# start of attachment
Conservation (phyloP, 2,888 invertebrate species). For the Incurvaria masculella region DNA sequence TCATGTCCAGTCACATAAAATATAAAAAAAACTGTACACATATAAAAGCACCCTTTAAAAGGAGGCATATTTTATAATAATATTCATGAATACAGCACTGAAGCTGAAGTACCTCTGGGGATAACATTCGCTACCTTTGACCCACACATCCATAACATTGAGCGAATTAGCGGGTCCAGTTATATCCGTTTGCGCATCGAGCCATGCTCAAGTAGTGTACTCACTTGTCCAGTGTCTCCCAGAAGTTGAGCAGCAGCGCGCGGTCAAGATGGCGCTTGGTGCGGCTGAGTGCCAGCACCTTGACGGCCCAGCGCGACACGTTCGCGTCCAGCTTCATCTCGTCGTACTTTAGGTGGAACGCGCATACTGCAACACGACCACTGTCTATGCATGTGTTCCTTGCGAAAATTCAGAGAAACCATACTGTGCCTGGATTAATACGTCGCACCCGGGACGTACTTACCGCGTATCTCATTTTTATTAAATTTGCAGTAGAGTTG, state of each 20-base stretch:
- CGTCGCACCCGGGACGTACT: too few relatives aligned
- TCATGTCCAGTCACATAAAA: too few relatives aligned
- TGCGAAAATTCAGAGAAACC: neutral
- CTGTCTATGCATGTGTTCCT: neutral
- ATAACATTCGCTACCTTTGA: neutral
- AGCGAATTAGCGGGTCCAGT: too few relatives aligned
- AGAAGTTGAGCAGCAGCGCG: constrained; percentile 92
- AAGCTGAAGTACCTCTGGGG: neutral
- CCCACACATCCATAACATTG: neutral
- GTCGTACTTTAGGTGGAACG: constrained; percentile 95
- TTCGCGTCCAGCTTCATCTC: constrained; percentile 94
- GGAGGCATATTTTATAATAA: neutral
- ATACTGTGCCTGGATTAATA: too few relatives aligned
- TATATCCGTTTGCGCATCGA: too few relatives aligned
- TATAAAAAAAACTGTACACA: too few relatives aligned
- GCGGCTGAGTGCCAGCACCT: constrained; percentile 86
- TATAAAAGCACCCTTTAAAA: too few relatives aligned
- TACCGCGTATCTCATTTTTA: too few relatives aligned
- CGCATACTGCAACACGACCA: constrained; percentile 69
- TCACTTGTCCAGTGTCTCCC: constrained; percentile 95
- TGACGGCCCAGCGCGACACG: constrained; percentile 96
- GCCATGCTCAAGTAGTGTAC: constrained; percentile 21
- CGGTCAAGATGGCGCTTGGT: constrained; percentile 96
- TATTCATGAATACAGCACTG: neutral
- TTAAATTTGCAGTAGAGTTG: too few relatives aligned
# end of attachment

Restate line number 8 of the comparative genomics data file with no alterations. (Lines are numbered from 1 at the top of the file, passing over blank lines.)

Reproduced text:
- AGAAGTTGAGCAGCAGCGCG: constrained; percentile 92